Volume controlled intermittent mandatory ventilation


Volume controlled intermittent mandatory ventilation

Volume Controlled Intermittent Mandatory Ventilation (VC-IMV) refers to any mode of mechanical ventilation with preset tidal volume (VT) and inspiratory flow. Spontaneous breaths (i.e., inspiration is patient triggered and patient cycled) can exist between mandatory breaths. For intermittent mandatory ventilation utilizing pressure regulation, the term pressure controlled intermittent mandatory ventilation is used.

Contents

Intermittent Mechanical Ventilation

IMV — IMV is similar to AC in two ways: the minute ventilation is determined (by setting the respiratory rate and tidal volume); and the patient is able to increase the minute ventilation. However, IMV differs from AC in the way that the minute ventilation is increased. Specifically, patients increase the minute ventilation by spontaneous breathing, rather than patient-initiated ventilator breaths.

Syncronized Intermittent Mechanical Ventilation

SIMV — SIMV is a variation of IMV, in which the ventilator breaths are synchronized with patient inspiratory effort.[1][2] SIMV with pressure support is the most efficient and effective mode of mechanical ventilation.[3]

Mandatory Minute Ventilation

MMV — Mandatory minute ventilation is a mode which requires the operator to determine what the appropriate minute ventilation for the patient should be, and the ventilator then monitors the patient's ability to generate this volume every 7.5 seconds. If the calculation suggests the volume target will not be met, SIMV breaths are delivered at the targeted volume to achieve the desired minute ventilation[4]. Allows spontaneous breathing with automatic adjustments of mandatory ventilation to the meet the patient’s preset minimum minute volume requirement. If the patient maintains the minute volume settings for VT x f, no mandatory breaths are delivered. If the patient's minute volume is insufficient, mandatory delivery of the preset tidal volume will occur until the minute volume is achieved. The method for monitoring whether or not the patient is meeting the required minute ventilation (VE) is different per ventilator brand and model, but generally there is a window of time being monitored and a smaller window being checked against that larger window (i.e., in the Dräger Evita® line of mechanical ventilators there is a moving 20-second window and every 7 seconds the current tidal volume and rate are measured against to make a decision for if a mechanical breath is needed to maintain the minute ventilation). MMV is the most optimal mode for weaning in neonatal and pediatric populations and has been shown to reduce long term complications related to mechanical ventilation.[5]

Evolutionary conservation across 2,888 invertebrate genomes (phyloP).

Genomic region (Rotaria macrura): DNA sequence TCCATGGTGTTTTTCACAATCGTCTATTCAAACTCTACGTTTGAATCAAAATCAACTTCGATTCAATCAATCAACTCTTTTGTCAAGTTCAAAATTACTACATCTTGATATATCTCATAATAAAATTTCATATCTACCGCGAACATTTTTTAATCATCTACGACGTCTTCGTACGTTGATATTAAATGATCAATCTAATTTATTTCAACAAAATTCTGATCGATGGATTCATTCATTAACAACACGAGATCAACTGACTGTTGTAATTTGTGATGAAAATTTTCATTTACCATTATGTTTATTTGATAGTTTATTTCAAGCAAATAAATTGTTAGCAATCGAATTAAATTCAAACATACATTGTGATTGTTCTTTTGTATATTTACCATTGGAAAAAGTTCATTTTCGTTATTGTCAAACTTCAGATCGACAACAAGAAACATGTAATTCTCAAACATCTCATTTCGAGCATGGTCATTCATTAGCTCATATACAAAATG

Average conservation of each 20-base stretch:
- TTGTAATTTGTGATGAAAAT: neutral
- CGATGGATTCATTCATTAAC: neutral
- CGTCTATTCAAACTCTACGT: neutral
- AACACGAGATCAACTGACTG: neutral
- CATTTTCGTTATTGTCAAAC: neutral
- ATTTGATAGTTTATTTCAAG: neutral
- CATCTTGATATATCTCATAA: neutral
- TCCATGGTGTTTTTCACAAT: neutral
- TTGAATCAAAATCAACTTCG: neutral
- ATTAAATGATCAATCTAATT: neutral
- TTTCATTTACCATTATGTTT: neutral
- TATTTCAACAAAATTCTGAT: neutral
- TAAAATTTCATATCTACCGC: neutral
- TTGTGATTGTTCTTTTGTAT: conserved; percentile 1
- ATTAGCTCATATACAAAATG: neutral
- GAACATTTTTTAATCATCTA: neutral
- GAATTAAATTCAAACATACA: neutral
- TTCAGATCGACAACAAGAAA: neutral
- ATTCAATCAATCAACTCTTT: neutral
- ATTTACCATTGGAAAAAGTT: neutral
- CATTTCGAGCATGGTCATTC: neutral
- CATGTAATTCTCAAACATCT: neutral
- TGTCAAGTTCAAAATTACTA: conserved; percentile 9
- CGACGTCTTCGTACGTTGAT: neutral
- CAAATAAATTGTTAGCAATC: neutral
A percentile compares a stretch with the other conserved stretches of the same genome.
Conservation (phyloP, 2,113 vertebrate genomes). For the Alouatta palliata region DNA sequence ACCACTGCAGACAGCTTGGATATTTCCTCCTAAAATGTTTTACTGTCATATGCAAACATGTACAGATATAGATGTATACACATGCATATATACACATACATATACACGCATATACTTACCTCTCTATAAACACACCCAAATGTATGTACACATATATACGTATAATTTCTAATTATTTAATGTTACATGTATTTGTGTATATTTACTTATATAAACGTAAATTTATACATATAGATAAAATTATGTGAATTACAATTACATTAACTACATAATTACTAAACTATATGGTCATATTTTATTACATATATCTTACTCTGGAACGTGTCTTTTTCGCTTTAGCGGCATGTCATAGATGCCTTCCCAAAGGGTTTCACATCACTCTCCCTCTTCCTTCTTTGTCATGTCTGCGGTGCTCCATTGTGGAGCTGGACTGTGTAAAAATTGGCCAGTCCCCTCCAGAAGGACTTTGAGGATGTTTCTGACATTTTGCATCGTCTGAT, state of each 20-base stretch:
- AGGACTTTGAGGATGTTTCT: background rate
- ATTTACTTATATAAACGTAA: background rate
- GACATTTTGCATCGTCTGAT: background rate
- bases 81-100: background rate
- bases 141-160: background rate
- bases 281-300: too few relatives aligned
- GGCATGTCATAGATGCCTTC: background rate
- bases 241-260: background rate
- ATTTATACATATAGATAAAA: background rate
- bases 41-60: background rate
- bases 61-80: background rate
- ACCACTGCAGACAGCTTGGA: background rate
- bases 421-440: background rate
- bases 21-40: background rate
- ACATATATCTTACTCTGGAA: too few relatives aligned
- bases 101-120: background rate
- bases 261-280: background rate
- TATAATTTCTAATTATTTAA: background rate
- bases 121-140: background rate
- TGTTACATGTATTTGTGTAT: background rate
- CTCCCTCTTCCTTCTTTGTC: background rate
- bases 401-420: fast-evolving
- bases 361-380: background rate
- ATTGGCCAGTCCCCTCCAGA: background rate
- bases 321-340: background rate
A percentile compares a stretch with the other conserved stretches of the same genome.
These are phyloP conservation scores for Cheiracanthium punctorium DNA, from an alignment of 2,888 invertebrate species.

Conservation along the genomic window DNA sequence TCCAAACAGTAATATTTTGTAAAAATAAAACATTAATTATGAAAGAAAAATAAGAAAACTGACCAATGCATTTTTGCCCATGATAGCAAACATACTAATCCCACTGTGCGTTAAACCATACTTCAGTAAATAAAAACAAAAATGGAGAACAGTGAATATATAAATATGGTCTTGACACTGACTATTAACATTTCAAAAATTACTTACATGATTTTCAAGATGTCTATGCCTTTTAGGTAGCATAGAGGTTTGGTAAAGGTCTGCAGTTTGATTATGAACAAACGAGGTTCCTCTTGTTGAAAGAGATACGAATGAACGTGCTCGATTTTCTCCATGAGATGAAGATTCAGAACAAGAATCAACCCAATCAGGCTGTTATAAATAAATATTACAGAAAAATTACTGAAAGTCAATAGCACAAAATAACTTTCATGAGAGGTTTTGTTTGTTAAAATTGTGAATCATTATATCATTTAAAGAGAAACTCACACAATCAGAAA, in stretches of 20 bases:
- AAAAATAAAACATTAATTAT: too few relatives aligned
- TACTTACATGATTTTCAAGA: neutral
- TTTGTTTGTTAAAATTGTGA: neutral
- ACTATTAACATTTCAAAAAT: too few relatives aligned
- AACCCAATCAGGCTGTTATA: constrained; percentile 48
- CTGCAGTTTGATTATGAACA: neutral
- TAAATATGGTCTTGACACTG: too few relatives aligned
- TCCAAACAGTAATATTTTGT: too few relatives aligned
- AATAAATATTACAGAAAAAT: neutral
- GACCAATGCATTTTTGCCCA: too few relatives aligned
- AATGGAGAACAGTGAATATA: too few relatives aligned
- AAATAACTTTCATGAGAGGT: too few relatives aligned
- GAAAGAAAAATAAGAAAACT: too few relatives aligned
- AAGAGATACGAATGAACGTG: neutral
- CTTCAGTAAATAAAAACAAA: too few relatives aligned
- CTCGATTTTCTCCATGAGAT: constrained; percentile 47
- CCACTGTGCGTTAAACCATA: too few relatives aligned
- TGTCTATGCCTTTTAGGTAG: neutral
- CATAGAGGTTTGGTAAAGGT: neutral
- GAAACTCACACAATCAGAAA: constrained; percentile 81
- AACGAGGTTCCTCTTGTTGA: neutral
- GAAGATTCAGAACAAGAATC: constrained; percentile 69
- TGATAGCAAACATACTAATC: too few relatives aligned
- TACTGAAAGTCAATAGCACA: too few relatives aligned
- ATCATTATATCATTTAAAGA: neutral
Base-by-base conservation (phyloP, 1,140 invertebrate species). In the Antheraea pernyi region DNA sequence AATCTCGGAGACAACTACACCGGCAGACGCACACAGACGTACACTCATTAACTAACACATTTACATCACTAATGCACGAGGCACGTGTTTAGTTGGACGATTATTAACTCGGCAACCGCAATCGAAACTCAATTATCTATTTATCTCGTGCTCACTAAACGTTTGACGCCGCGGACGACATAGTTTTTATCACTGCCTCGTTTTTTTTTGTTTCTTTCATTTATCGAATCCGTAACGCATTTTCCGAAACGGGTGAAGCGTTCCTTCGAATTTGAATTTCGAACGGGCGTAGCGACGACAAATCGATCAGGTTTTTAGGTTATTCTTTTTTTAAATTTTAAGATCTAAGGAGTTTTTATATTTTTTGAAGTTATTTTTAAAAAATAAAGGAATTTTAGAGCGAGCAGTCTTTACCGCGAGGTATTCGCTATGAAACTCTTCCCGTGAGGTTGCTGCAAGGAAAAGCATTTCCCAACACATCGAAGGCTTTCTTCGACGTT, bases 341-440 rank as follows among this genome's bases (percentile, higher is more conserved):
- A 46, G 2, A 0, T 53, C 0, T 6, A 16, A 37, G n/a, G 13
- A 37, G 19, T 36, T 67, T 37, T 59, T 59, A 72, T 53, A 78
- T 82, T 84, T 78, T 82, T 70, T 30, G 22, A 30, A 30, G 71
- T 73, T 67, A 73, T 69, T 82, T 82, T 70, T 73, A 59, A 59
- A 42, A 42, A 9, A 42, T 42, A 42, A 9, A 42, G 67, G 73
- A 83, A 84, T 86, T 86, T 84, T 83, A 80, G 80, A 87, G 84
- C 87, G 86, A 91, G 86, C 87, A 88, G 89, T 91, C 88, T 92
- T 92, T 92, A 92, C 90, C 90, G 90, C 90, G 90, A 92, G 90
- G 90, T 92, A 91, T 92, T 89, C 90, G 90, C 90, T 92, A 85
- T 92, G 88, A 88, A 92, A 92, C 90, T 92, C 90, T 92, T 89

See also

References

  1. ^ Sassoon CS, Del Rosario N, Fei R, et al. Influence of pressure- and flow-triggered synchronous intermittent mandatory ventilation on inspiratory muscle work. Crit Care Med 1994; 22:1933.
  2. ^ Christopher KL, Neff TA, Bowman JL, et al. Demand and continuous flow intermittent mandatory ventilation systems. Chest 1985; 87:625.
  3. ^ D. C. Shelledy, J. L. Rau & L. Thomas-Goodfellow (January–February 1995). "A comparison of the effects of assist-control, SIMV, and SIMV with pressure support on ventilation, oxygen consumption, and ventilatory equivalent". Heart & lung : the journal of critical care 24 (1): 67–75. PMID 7706102. 
  4. ^ Scott O. Guthrie, Chris Lynn, Bonnie J. Lafleur, Steven M. Donn & William F. Walsh (October 2005). "A crossover analysis of mandatory minute ventilation compared to synchronized intermittent mandatory ventilation in neonates". Journal of perinatology : official journal of the California Perinatal Association 25 (10): 643–646. doi:10.1038/sj.jp.7211371. PMID 16079905. 
  5. ^ Scott O. Guthrie, Chris Lynn, Bonnie J. Lafleur, Steven M. Donn & William F. Walsh (October 2005). "A crossover analysis of mandatory minute ventilation compared to synchronized intermittent mandatory ventilation in neonates". Journal of perinatology : official journal of the California Perinatal Association 25 (10): 643–646. doi:10.1038/sj.jp.7211371. PMID 16079905.